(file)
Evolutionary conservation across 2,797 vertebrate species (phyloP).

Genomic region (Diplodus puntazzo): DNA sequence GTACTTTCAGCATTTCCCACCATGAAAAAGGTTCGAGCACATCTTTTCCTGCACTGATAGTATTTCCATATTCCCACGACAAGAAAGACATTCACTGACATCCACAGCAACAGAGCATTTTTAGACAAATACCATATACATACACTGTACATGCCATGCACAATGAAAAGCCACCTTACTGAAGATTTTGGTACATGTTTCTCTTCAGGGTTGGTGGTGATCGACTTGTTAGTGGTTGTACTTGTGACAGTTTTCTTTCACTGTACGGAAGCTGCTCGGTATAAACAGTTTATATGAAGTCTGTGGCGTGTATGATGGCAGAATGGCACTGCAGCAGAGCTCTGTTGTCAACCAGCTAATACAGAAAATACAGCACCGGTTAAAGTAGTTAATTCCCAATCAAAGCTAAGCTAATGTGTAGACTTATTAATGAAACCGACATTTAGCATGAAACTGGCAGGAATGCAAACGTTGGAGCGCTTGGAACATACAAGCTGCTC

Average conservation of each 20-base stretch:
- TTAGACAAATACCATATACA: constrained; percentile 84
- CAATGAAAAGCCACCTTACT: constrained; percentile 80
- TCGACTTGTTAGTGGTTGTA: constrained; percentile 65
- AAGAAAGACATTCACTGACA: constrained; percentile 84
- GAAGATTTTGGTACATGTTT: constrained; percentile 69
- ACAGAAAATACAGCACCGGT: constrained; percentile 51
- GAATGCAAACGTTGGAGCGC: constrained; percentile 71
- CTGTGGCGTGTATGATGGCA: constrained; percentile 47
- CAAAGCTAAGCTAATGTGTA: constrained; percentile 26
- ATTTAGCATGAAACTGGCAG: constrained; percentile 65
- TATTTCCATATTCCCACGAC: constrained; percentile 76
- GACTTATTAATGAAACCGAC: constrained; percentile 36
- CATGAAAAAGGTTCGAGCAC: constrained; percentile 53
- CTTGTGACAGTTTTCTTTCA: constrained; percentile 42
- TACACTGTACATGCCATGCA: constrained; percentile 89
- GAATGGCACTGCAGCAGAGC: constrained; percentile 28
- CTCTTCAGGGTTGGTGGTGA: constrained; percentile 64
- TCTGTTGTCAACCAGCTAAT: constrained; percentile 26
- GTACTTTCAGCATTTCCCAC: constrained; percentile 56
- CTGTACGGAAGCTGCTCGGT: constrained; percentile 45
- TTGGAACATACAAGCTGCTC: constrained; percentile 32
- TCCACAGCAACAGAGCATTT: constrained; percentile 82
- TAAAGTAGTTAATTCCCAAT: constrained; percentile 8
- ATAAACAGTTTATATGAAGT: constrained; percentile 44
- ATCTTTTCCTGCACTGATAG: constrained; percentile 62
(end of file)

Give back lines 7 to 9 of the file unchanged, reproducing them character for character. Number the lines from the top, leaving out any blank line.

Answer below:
- AAGAAAGACATTCACTGACA: constrained; percentile 84
- GAAGATTTTGGTACATGTTT: constrained; percentile 69
- ACAGAAAATACAGCACCGGT: constrained; percentile 51